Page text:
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This route is just left of Cold September Corner and almost certainly has been top-roped before, at least in part. However, we climbed an entire line on lead, sharing only 2 meters of climbing with the nearby Cold September Corner.
A few meters left of that route there is a HUGE horizontal flake about 2.4 meters off of the ground; a man of average height should be able to just grab this while stretching.
Clasp this flake and pull onto it, then up into a big pocket, then up and left further to a bit of crack. This crack, about 3meters up, will take a 2-2.5" cam placement as your first gear. Jam this and pull to upright above the first overhang (bouldery 5.10). From there place more gear and continue straight up on intermittent crack systems to reach a blank face just below the main roof of Cold September Corner. Place gear and climb the thin moves to intercept the left side of the huge roof/slot (5.10, PG13) then climb out the left side of the roof (only 5.8) and continue up above on more cracks.
The crux of the route comes at a 3rd roof, which is small and pulls through on some semi-positive holds, albeit on small holds. Get under the roof to an amazing under-cling pocket and protect the next few moves with a .5 to .75 cam. Then reach high and right for a nickel-sized, diamond shaped hold and crimp ,then pull up and over the roof on a positive but strange pinch. Sequence will matter. (5.11, good gear). Finish directly upward to level with the Cold September anchors, then traverse to the right to reach them and lower off.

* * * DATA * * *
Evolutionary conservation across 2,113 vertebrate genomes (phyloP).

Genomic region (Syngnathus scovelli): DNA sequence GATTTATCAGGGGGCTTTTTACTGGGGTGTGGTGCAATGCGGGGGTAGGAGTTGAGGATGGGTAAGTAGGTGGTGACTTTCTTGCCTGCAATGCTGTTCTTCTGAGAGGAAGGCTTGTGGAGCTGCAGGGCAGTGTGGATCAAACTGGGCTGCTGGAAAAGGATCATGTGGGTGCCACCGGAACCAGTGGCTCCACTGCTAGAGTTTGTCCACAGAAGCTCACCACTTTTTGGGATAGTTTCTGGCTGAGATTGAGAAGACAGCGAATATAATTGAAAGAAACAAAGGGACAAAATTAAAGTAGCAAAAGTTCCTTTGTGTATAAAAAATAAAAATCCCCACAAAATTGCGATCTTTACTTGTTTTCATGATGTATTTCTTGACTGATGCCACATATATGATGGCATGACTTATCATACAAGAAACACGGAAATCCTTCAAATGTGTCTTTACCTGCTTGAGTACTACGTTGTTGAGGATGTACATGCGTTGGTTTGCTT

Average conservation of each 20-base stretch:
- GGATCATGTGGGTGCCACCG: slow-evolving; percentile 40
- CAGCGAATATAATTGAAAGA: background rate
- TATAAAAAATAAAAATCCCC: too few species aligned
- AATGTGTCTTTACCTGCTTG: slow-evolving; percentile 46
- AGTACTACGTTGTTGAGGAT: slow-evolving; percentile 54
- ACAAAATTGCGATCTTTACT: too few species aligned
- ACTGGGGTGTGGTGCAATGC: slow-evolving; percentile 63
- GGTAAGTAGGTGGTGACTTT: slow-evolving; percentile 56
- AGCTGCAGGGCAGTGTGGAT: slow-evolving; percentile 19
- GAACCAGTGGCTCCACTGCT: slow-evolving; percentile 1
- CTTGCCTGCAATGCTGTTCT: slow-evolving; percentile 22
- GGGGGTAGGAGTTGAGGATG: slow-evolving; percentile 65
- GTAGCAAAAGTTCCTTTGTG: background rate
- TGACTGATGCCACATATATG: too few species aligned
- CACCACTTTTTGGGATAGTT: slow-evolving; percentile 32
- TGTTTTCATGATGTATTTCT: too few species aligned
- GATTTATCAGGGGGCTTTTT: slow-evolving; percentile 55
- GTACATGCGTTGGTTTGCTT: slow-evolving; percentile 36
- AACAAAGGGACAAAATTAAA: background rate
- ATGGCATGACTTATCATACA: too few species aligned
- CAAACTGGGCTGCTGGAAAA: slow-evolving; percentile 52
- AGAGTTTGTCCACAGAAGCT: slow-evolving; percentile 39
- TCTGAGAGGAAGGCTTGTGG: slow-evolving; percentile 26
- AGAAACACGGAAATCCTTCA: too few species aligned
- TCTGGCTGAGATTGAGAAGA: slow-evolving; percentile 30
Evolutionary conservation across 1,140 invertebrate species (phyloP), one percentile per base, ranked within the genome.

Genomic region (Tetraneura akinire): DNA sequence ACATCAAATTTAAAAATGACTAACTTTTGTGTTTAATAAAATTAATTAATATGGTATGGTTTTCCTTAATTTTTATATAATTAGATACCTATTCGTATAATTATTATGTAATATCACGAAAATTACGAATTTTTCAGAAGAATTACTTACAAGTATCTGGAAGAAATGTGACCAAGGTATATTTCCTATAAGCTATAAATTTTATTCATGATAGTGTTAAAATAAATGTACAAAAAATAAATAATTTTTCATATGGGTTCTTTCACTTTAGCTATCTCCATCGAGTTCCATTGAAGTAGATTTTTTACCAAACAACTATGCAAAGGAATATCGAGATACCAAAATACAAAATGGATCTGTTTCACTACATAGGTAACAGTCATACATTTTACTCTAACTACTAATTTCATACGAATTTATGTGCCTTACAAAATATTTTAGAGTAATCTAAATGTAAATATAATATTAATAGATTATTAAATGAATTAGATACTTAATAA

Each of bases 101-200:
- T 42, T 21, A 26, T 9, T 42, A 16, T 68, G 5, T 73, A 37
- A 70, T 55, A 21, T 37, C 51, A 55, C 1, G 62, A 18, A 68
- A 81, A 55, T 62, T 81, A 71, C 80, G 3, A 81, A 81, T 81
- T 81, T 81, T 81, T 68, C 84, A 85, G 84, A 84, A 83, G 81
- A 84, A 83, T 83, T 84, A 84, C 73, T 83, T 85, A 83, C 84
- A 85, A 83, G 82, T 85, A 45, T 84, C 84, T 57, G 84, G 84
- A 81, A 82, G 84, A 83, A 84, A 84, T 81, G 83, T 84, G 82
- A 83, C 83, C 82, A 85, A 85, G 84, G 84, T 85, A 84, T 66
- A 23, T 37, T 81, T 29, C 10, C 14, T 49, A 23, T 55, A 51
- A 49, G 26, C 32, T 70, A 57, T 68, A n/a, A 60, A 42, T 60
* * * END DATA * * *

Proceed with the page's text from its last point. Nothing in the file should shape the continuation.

Locate this route by finding Cold September Corner and looking a few meters left of it, obvious jugs at a roof a few meters up mark the start. Step back and picture a line from those to the left end of the Cold Sept. roof, then up directly from there past a 3rd roof at a big pocket at some inset cracks and flakes.
A standard light rack to 3". A 2-2.5" cam is critical for the bottom crux, the thin face crux is a way above small nuts or a few cams in a horizontal (PG13), and a few smaller cams protect the hardest move 70 feet up.